A New Incarnation for the UWS Literary Salon

One of the beautiful salonistas: Painter Vigée LeBrun, Self Portrait

by Catherine Davidson

After eight years of hosting the Salon, Sarah Glazer has returned to New York, passing the care of one of London’s long running women’s literary salons onto a capable group of writers who will now share hosting in North and West London. What started in the living room of Diane Middlebrook will continue in two new settings, which we hope will be equally congenial. We were delighted to have a chance to thank Sarah and celebrate her grace, generosity, intelligence and kindness at the Amanda Craig salon in June. We hope you will join us in the future.

Amanda Craig Gives Us a Taste of Things to Come

Amanda Craig

by Catherine Temma

Amanda Craig lead our final Salon under Sarah’s hosting. She read from her work in progress, a novel that follows up some of the characters from The Lie of the Land, a book India Knight in the Times called “terrific, page-turning, slyly funny” and Marion Keyes declared “absolutely magnificent.”

Craig is one of the leading voices in literature, an award-winning journalist and author of seven novels, a widely-publisher reviewer and champion of women’s writing.

Miranda Seymour: In Byron’s Wake

Miranda Seymour talked about her dual biography of Byron’s wife and daughter.

Miranda Seymour–biographer, novelist and critic–discussed her new book, In Byron’s Wake: The Turbulent Lives of Lord Byron’s Wife and Daughter, and her biography of Mary Shelley, which has just been reissued to mark the 200th anniversary of Mary Shelley’s Frankenstein.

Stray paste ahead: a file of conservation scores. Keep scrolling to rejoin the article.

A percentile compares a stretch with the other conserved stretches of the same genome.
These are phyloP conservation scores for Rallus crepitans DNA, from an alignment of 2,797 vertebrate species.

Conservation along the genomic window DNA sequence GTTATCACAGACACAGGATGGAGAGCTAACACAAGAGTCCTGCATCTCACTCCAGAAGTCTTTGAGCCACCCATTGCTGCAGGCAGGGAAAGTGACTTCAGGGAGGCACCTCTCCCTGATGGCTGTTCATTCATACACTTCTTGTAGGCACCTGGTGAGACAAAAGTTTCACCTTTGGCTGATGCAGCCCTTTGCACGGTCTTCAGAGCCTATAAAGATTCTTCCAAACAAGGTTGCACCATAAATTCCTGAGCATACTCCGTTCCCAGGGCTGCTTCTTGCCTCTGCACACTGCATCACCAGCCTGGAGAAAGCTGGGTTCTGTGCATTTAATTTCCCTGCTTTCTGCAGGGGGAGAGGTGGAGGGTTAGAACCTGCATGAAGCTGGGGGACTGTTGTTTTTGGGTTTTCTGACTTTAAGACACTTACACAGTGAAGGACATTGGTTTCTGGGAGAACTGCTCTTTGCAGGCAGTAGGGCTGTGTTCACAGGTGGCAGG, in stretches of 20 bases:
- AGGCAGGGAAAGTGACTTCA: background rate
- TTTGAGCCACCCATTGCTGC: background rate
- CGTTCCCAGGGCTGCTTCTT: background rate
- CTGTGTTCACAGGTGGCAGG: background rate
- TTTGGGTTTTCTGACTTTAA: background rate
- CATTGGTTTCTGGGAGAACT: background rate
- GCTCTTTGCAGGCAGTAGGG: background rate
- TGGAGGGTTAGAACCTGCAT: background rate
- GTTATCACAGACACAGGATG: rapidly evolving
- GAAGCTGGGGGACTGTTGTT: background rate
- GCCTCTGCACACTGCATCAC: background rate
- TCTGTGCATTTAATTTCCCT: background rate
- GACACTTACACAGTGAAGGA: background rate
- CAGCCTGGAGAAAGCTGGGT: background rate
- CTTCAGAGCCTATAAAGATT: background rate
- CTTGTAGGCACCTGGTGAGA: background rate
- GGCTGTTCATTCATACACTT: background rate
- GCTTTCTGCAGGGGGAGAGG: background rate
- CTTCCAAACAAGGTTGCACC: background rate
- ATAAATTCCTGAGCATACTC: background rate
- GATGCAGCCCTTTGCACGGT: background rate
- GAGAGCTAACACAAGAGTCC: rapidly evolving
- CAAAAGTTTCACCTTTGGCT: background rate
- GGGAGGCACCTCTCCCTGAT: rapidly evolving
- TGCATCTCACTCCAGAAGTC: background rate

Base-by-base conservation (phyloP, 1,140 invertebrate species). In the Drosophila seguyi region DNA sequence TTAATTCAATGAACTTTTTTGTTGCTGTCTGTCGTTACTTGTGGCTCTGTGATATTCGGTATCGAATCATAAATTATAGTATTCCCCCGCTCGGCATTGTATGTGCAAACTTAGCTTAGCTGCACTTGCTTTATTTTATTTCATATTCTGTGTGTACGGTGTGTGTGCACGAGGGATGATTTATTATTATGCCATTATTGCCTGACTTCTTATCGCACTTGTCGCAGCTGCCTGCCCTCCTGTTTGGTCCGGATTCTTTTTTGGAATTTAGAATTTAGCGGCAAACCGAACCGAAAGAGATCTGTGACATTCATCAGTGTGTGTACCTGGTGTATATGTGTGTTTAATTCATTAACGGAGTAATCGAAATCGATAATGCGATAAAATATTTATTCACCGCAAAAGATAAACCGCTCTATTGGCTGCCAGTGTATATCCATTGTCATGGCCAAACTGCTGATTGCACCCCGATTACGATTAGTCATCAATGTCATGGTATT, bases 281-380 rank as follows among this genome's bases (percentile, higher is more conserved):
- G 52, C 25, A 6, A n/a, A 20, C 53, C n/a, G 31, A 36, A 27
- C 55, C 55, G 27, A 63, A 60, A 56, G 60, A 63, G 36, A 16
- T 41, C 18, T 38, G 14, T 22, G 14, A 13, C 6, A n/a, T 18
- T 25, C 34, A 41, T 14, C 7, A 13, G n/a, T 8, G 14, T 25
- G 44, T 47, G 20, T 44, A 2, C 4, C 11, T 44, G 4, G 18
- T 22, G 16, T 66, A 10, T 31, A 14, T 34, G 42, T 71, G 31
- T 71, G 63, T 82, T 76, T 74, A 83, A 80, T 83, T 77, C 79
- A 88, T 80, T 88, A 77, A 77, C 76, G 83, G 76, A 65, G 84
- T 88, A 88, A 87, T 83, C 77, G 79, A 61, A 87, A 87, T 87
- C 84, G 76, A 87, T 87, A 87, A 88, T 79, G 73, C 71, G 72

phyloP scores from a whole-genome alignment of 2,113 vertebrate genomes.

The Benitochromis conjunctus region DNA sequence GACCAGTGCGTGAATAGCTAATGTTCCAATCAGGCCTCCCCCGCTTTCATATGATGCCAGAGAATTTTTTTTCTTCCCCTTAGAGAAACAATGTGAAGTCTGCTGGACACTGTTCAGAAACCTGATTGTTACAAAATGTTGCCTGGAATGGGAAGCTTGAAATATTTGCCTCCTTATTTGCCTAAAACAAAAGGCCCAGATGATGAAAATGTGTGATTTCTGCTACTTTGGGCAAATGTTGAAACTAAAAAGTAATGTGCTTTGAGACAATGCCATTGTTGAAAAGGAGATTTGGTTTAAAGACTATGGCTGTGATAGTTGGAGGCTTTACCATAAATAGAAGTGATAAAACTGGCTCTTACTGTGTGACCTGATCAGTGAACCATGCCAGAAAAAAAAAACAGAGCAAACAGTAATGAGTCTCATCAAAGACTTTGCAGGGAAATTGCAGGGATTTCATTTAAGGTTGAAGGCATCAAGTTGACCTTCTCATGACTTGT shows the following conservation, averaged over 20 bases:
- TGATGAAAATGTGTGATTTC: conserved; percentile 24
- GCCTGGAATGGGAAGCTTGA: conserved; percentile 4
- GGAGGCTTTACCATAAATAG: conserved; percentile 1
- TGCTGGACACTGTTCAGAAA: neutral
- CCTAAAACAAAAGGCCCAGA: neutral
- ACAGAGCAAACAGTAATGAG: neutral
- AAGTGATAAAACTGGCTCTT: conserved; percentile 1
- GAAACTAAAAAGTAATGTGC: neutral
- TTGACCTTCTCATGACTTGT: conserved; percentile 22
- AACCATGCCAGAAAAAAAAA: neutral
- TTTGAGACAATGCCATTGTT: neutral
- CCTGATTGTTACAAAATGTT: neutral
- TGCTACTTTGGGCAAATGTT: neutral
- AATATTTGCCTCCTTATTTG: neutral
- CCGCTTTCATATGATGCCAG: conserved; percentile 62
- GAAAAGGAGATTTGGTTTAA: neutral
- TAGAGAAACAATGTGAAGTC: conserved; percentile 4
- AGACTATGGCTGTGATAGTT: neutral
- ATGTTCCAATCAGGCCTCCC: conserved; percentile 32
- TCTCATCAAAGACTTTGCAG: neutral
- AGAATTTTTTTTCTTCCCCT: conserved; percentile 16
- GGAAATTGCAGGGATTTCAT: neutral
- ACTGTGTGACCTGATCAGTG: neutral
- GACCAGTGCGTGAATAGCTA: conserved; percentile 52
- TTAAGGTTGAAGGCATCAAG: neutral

She spoke about the intersecting worlds–poetic and scientific– of three brilliant women. Byron’s daughter Ada Lovelace, called the prophet of the modern computer, was introduced to mathematics by her mother, Annabella Milbanke, also a mathematician. Mary Shelley, competing in a game of telling ghostly tales with the poet Byron, produced Frankenstein, a prophetic account of a scientific achievement.

Miranda Seymour is the author of biographies of Robert Graves and Ottoline Morrell; a memoir In My Father’s House; and Noble Endeavors, among other books.

Literary Mentorships and Friendships

by Sarah Glazer

Our panel of three discussed how women writers influence, mentor, support and encourage one another.

The panel included Jill Dawson, Emily Midorikawa and Emma Claire Sweeney. Jill Dawson, bestselling novelist most recently of The Crime Writer, is the founder of Gold Dust, a writer-to-writer mentoring scheme.

Emma Sweeney is a Gold Dust novelist and co-author with Emily Midorikawa of the recent recently published A Secret Sisterhood, about the literary friendships of Jane Austen, Charlotte Bronte, George Eliot and Virginia Woolf.

Together they run the website Something Rhymed, which profiles friendships of well-known female authors.

Lyndall Gordon on Writers as Outsiders

On October 18th, we hosted Lyndall Gordon on the eve of the publication of her new book: Outsiders, Five Women Writers Who Changed the World.

Lyndall Gordon’s Outsiders: Mary Shelley, Emily Bronte, George Eliot, Oilve Schreiner and Virginia Woolf

Sarah Glazer talked to Lyndall about how she picks her subjects, how “issues in the life grab you,” the problem of the second paragraph, research and writing the “hot draft” and how five remarkable women linked across time were able to tune into a “strain in human nature which is immensely valuable” – a quality of sympathy and tenderness “beneath the platform of history” that is different to power and that feels more relevant than ever.